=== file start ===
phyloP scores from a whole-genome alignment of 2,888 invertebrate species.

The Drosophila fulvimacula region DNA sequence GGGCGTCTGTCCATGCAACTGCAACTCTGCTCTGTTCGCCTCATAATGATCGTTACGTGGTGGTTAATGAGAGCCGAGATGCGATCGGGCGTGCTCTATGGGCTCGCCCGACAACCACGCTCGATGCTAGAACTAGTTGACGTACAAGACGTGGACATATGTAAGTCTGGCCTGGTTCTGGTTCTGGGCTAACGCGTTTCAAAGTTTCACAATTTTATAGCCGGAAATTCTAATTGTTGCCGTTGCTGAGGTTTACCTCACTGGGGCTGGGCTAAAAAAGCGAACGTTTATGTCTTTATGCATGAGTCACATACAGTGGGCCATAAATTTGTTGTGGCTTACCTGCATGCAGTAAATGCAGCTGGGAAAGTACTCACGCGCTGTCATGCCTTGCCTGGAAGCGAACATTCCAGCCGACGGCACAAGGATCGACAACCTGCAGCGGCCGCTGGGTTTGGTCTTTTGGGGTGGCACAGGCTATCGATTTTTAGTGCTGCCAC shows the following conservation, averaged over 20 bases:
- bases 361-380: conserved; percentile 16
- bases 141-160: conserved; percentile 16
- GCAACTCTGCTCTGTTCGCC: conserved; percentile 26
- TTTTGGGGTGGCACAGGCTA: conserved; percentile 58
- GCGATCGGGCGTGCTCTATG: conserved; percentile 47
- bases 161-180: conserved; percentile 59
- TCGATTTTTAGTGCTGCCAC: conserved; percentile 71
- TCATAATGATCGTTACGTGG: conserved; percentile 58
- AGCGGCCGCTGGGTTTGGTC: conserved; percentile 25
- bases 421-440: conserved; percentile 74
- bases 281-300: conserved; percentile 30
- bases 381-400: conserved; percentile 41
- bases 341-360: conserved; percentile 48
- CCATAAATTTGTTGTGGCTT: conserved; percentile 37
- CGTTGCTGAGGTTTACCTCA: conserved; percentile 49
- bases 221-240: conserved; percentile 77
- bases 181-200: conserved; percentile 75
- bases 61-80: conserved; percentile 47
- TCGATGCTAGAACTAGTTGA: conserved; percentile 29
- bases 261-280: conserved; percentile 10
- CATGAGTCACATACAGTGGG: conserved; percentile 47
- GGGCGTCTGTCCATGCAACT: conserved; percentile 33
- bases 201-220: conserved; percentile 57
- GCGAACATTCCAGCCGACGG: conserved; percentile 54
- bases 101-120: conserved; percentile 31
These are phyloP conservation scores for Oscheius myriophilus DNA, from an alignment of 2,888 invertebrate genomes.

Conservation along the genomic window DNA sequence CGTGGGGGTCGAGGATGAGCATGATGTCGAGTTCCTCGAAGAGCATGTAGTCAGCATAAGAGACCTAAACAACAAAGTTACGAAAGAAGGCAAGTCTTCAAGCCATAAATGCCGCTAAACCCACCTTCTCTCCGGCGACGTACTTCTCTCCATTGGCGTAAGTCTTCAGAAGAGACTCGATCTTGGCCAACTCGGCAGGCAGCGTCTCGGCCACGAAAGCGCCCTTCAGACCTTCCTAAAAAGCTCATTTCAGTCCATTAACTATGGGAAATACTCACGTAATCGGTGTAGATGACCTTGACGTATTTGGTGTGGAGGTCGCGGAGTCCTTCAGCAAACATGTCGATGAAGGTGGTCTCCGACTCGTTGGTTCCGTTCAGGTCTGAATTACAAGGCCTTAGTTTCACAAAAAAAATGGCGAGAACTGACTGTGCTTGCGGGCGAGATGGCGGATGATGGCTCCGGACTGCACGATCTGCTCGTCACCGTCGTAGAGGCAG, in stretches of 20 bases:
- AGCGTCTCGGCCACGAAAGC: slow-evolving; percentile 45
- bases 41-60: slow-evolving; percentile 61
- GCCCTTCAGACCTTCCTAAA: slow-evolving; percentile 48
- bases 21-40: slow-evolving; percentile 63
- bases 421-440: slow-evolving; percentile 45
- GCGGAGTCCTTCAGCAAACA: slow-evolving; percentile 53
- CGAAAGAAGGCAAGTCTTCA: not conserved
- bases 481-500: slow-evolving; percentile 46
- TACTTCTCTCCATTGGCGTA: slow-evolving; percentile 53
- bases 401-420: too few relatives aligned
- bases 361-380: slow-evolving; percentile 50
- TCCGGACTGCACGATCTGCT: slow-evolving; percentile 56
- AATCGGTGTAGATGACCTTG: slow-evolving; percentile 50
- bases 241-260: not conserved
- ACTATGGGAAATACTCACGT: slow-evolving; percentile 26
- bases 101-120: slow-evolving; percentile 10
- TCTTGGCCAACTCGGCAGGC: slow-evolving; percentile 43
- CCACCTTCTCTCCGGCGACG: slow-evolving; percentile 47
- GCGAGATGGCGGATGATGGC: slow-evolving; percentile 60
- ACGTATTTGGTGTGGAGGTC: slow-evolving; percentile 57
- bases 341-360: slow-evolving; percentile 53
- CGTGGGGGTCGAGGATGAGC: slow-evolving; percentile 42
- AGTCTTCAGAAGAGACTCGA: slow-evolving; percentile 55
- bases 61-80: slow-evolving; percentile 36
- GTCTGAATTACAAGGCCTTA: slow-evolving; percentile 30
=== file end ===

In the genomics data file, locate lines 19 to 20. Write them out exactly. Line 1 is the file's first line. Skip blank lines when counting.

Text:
- bases 181-200: conserved; percentile 75
- bases 61-80: conserved; percentile 47